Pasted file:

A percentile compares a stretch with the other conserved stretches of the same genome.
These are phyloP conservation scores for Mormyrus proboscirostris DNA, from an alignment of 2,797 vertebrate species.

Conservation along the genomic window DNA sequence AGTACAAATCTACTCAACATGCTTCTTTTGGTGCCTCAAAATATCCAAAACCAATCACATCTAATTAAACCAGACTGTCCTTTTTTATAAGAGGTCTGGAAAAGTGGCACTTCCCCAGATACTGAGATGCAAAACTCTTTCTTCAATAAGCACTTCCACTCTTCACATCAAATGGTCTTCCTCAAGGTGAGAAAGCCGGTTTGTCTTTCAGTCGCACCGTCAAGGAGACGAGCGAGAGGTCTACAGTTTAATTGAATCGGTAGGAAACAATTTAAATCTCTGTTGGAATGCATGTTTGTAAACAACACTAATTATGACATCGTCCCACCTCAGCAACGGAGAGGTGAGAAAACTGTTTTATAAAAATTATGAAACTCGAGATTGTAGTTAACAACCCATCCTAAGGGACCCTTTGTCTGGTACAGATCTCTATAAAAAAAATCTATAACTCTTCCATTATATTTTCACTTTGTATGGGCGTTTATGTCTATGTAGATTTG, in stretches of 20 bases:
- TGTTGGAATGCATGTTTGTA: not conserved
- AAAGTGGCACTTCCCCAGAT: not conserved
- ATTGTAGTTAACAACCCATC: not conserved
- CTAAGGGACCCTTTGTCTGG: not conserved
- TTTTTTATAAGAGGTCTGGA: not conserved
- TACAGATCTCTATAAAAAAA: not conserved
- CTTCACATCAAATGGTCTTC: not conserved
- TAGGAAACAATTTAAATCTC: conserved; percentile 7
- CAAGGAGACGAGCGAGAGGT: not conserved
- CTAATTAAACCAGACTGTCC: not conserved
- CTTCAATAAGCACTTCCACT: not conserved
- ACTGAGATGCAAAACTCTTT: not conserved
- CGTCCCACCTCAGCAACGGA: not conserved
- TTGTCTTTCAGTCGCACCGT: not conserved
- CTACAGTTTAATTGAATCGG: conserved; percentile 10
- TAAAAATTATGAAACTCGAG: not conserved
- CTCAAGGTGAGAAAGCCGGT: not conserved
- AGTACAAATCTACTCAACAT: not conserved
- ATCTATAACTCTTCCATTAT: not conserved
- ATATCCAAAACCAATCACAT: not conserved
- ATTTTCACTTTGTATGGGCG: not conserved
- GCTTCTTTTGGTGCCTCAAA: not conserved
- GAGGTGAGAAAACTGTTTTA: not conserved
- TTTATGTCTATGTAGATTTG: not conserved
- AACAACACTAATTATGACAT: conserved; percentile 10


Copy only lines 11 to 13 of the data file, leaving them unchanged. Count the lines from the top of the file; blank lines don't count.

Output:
- TAGGAAACAATTTAAATCTC: conserved; percentile 7
- CAAGGAGACGAGCGAGAGGT: not conserved
- CTAATTAAACCAGACTGTCC: not conserved